Definition of Debt Ceiling
What is a "debt ceiling"? What is the current debt ceiling of the United States? What is the definition of a debt ceiling?
The concept is a debt ceiling is pretty simple.
A "debt ceiling" is the maximum amount of debt that a government can take on.
By law, the nation can not exceed its debt ceiling.
In order to spend past this ceiling, Congress must agree to raise it. When the debt ceiling is raised, the nation should, theoretically, reflect on its spending habits in order to see how it can prevent a quickening increase of its debt load.
As you can see on our debt ceiling history page, the nation's debt ceiling has been raised over 90 times since 1940, regardless of which party has been occupying the White House.
What happens when the nation hits its debt ceiling? The Treasury Department can utilize "extraordinary measures" to keep the federal government operating, usually for an additional month or two. If those extraordinary measures run out and the debt ceiling still hasn't been raised, the nation will very likely default on its debt obligations.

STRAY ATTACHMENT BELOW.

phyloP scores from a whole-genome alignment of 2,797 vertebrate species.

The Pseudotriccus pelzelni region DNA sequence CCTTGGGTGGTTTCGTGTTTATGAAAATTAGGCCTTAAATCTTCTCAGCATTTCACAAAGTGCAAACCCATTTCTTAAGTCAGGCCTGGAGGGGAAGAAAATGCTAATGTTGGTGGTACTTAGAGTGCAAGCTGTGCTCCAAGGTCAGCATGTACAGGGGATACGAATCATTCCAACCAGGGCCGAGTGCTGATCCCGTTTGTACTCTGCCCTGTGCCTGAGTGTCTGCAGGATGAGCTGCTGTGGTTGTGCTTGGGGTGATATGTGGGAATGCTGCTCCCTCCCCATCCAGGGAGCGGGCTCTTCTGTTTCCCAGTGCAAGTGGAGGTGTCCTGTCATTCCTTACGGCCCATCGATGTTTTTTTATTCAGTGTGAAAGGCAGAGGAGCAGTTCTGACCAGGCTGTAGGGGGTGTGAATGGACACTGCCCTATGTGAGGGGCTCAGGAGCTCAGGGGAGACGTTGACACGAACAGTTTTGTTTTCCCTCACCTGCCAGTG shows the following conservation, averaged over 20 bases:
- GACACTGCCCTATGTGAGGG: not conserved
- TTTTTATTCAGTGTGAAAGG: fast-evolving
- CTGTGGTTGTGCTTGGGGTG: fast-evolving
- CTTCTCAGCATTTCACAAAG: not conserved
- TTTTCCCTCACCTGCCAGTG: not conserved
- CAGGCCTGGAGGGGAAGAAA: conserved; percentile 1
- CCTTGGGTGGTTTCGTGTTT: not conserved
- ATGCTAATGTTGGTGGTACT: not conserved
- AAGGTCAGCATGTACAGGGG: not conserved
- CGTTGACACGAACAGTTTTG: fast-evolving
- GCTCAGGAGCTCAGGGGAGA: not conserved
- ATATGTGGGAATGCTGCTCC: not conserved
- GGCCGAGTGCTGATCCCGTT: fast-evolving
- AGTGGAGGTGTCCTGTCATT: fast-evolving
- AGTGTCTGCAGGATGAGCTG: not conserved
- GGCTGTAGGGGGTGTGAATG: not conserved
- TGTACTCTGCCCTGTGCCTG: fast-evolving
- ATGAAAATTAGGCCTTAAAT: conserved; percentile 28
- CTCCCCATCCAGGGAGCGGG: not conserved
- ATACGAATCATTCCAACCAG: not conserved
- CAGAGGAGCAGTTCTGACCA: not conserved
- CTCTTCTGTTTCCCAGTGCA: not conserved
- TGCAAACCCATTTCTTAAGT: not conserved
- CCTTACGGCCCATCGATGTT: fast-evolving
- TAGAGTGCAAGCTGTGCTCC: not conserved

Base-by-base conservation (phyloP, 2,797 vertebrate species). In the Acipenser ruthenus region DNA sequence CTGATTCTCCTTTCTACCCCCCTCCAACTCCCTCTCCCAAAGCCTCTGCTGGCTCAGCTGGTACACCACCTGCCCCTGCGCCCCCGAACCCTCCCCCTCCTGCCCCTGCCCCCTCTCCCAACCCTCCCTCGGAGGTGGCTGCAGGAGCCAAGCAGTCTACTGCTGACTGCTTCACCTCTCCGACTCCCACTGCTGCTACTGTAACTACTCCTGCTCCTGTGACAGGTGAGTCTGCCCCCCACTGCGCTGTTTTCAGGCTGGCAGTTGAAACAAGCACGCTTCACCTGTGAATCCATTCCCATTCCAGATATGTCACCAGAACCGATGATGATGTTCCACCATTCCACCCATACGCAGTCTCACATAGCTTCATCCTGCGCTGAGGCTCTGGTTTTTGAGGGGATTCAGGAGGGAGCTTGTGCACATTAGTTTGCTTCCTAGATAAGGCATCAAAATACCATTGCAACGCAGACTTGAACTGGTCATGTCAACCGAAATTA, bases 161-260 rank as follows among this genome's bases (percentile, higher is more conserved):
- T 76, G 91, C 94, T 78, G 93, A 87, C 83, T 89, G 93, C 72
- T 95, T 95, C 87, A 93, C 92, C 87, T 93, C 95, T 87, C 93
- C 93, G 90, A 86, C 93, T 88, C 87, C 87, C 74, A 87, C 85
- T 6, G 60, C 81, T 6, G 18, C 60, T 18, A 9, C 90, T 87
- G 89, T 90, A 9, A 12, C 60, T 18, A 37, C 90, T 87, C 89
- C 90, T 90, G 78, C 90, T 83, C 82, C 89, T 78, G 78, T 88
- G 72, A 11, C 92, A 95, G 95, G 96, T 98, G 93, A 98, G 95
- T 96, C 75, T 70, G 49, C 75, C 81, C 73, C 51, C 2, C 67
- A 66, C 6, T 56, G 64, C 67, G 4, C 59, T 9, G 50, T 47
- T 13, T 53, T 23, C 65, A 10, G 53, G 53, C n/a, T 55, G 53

Davemanuel.com Articles That Mention Debt Ceiling:
Why Isn't The United States Debt Clock Moving?
Not Again! Nation Hits Its "Debt Ceiling" Once Again
Gallup: Democratic Party's Favorability Rating Falls To All-Time Low
Bloomberg: Foreign Buyers Slowing Down Their Purchases of US Debt
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